But Zakarian notes the changes that have occurred since the center was established. In the last few years, unemployment has skyrocketed in the West Bank as former job opportunities in Israel were closed off due to new restrictions on travel. As a result, women in villages now have the new role of being primary income earners for their families, which has come with new social liberties. "The women have gone so far forward you wouldn't believe it. Their dress, their confidence, their attitude, it's progressed so much."
But also importantly the Union has become a place where women, across economic and religious lines, can gather and talk freely about issues in their lives. "They are all very comfortable here talking with other women. There is no division between Muslim and Christian between us."
note- While this is not directly about classical music, it is about cultural development. And I couldn't pass a story like this.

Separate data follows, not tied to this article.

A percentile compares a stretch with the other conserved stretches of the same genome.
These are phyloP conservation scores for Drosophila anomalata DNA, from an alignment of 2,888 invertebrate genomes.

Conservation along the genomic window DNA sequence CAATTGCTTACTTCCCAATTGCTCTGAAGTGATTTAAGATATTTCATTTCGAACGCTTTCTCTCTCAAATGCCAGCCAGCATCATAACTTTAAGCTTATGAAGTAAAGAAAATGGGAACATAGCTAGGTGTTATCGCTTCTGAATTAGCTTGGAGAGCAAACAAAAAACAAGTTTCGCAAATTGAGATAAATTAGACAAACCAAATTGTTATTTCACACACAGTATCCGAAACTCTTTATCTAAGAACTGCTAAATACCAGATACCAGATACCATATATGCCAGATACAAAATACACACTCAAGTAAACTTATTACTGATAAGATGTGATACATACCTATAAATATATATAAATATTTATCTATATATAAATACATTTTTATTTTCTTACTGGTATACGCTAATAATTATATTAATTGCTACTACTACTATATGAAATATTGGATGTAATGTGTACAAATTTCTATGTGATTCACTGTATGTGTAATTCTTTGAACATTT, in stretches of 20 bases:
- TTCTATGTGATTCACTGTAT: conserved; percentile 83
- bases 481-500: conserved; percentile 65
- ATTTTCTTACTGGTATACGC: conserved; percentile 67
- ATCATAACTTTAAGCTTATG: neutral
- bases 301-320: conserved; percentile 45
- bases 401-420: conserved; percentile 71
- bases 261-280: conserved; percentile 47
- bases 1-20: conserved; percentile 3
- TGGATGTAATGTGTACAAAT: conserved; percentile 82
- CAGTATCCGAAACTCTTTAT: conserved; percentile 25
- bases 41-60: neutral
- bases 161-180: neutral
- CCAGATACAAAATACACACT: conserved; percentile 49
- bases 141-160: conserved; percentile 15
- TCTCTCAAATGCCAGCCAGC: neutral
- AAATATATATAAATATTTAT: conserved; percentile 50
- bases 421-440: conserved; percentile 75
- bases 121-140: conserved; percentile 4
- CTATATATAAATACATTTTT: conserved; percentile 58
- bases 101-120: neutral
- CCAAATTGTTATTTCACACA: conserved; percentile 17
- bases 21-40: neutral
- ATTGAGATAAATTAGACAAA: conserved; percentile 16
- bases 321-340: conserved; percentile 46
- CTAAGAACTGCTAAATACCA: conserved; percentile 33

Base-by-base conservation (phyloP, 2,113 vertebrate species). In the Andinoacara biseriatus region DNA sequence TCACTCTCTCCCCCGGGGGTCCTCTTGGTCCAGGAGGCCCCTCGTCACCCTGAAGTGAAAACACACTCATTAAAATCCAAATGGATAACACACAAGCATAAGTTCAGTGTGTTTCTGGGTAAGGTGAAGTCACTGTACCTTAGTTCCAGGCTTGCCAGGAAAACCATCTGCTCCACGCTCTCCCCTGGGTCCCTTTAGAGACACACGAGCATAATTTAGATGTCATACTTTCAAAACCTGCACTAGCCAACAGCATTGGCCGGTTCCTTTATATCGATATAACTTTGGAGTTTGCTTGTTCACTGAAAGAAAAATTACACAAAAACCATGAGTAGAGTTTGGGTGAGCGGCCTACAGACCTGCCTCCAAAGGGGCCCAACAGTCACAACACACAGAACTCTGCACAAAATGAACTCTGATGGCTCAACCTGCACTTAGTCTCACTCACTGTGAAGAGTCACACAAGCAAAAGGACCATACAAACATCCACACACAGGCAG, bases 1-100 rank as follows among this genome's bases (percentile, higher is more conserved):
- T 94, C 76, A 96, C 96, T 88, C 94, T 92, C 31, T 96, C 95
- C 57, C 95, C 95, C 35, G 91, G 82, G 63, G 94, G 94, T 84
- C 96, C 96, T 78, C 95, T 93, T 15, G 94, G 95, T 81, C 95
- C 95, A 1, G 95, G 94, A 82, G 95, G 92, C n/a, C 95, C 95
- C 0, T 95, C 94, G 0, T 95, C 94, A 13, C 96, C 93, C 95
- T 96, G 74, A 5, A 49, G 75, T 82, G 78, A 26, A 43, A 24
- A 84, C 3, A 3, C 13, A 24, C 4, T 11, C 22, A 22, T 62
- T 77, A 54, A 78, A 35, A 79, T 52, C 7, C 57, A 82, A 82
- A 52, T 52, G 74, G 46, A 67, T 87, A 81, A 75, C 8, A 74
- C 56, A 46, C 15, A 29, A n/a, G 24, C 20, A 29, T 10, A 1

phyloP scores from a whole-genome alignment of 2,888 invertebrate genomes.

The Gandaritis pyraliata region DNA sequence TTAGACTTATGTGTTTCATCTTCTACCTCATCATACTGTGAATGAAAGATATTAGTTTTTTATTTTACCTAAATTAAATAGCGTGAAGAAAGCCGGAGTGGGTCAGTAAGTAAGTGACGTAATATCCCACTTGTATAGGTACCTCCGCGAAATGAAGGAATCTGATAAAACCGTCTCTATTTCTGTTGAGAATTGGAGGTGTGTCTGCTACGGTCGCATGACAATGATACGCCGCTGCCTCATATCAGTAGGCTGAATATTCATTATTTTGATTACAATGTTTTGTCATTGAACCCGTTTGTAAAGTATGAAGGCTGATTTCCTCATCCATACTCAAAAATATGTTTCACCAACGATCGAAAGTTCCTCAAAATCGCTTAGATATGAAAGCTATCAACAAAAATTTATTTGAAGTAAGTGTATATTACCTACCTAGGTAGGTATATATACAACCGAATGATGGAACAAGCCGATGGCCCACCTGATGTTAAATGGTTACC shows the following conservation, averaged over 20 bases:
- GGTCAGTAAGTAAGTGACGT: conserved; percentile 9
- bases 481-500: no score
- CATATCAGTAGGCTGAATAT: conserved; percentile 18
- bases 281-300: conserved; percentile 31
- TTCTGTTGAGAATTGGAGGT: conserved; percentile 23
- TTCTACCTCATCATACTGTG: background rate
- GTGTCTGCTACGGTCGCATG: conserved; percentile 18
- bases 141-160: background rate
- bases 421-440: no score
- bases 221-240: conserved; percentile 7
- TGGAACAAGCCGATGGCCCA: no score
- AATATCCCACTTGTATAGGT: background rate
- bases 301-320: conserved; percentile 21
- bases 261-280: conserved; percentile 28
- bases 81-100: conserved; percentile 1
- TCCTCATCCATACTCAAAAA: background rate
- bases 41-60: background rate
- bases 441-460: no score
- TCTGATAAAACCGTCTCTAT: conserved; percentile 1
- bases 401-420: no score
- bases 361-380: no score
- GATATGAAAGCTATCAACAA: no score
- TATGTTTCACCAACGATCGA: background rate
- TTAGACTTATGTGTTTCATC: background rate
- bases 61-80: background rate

Friday, July 31, 2009
Unsurprisingly to me at this point, the Ramallah community really seemed to enjoy the interruption. People stepped out of work to see the parade, fathers lifted their children onto their shoulders so they could get a better look, people were even dancing to the music. Here are a few pictures.
Friday, July 24, 2009
Shehade was at first interested in the oud, a Arabic plucked instrument similar to the guitar, and later moved to violin. He concurrently started working in the workshop that al-Kamandjati set up for instrument repair a few meters away from the school. Al-Kamandjati is fortunate to have a large amount of foreign expertise coming to assist the school, and Shehade was able to study with technicians who taught him how to repair string instruments and bows.